In conclusion, the prophecy of Daniel 9 says that this world’s sin problem would be solved (9:24) through the appearance (v25) and killing of the messiah (v26), while he will put a stop to sacrifice (9:27).


In the light of the New Testament, this describes Jesus Christ:

He was “Jesus the Messiah” (Matt 1:1, cf. 1:16, 17; 2:4; John 1:41, 4:25).

He was killed.

He solved the sin problem of the world.  Through His death, He fulfilled the goals in verse 24 “to make atonement for iniquity” (John 1:29; Matt. 26:28; Heb. 7:27, 9:12; 10:10, 12, 14, 26-28;) and “to bring in everlasting righteousness” (Heb. 9:12; Rom. 5:10, 11; Col. 1:20; 2Co 5:19; Col 1:22; Rom 5:18; John 3:17; Col 1:19-20).

His death put a stop to sacrifice.  Christ’s death did not put a stop to sacrifice immediately.  The Jewish sacrifices continued until the destruction of Jerusalem forty years later.  But these sacrifices pointed forward to the ultimate sacrifice of the Lamb of God.  When Jesus—the Lamb of God—died as the once-for-all and all-sufficient sacrifice for sins, He fulfilled the significance of those sacrifices.  The Jewish sacrifices were consequently terminated at the death of Christ in the sense of its loss of meaning.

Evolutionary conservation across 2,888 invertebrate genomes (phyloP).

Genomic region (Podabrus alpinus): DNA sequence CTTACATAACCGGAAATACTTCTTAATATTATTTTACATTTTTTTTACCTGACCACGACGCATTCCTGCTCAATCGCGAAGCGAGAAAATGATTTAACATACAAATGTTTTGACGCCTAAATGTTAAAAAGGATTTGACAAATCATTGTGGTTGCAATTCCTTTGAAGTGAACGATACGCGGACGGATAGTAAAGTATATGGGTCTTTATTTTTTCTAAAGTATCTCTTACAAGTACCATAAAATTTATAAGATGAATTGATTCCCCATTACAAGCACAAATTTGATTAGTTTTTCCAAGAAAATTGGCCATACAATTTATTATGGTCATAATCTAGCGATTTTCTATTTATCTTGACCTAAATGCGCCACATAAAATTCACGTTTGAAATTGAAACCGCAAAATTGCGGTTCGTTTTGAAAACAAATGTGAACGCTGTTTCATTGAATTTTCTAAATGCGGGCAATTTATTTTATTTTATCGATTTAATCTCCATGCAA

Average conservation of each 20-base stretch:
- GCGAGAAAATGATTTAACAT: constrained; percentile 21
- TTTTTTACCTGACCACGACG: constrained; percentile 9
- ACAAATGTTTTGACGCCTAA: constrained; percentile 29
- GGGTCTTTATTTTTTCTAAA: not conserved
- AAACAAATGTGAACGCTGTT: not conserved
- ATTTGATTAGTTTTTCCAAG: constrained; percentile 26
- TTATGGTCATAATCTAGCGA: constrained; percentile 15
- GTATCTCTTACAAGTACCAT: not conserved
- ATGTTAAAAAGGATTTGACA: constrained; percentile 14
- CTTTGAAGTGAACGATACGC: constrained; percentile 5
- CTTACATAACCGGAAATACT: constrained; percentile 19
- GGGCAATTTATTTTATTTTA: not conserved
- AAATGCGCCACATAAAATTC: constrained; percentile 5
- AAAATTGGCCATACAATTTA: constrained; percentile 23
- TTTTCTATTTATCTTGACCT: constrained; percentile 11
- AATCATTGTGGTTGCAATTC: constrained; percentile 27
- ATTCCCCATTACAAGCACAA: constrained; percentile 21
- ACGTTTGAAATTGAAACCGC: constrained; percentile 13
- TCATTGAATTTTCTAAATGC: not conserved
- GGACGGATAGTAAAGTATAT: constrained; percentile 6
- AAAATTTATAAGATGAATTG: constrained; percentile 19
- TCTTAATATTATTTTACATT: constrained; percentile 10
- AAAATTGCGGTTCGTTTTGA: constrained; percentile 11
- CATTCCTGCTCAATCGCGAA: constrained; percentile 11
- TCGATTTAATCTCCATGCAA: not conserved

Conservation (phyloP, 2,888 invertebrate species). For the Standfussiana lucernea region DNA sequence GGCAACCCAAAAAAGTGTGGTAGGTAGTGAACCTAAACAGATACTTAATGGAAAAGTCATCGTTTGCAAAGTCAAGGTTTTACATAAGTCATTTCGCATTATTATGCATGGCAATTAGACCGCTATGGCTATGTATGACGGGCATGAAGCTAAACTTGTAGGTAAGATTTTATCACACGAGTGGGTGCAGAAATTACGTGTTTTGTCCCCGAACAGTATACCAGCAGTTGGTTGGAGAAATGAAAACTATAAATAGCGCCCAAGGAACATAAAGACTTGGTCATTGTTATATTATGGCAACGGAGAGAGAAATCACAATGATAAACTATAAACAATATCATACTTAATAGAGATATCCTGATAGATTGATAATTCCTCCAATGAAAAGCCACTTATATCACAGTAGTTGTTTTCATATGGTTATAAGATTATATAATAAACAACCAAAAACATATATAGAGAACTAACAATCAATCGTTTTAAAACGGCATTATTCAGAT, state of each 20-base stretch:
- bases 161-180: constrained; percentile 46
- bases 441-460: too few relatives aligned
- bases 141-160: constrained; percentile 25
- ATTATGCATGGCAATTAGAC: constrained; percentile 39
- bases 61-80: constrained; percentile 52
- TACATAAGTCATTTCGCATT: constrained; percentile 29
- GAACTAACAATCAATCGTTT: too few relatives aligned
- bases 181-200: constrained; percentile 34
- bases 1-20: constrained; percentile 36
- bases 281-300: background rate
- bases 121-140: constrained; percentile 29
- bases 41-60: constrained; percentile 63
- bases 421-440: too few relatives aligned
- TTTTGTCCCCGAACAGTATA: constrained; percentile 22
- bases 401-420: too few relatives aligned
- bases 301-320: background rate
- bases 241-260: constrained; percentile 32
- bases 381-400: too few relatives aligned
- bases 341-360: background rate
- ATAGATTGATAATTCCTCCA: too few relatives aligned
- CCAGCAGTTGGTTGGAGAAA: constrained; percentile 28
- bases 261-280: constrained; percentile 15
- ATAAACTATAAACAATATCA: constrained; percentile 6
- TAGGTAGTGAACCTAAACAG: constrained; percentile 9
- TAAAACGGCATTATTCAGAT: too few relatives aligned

The letter to the Hebrews states this explicitly.  When Jesus ascended to heaven and became High Priest (Heb. 6:20), the law changed (Heb. 7:12), including the sacrificial system (Heb. 7:19; 8:4; 9:22).  Jesus set “aside the first [sacrifices and offerings] to establish the second” (Heb. 10:9).  (See also Heb. 8:13 and Eph. 2:15.)  In this way, His death caused “sacrifice and the oblation (NASB: grain offering) to cease” (Daniel 9:27).


The Daniel 9 prophecy is therefore thoroughly messianic in nature.  In this context, the statement that “he will put a stop to sacrifice” in 9:27 must be understood as referring to the sacrifice at the Cross which made an end to all other sacrifices.  The “he” therefore refers to the Messiah.  “In the middle of the week” was when He died; about 3 or 4 years after His baptism.

The prophecy, received 500 years before the cross, discloses a most profound aspect of the Messiah’s mission, namely that His death would be the true sacrifice for sin.  As also disclosed by Isaiah 53, He was “pierced through for our transgressions”.  This is not only another proof of the existence of the supernatural but also it tells us much about the nature of the universe.  God knows where we are.  He sent His only begotten Son to die for our sins.  We cannot understand why and how, for His thoughts are as high above our thoughts as the stars are above the earth, but it is wonderful to understand that the Source of all power and love feels this way about us; undeserving sinners.


(1) The 490 years extend God’s covenant with Israel.
(2) When did the 490 years begin?

(3) Who is the Messiah, who is cut off?
(4) Who is “he” who confirms the covenant (9:27)?
(5) When are the Seven Last Years?
(6) What event puts a stop to sacrifice (9:27)? – CURRENT ARTICLE
(7) What is the complete destruction in verse 27?
(8) What is the essence of the Daniel 9 prophecy?

See also:
Summary of all Daniel 9 articles
Dispensational Interpretation of Daniel 9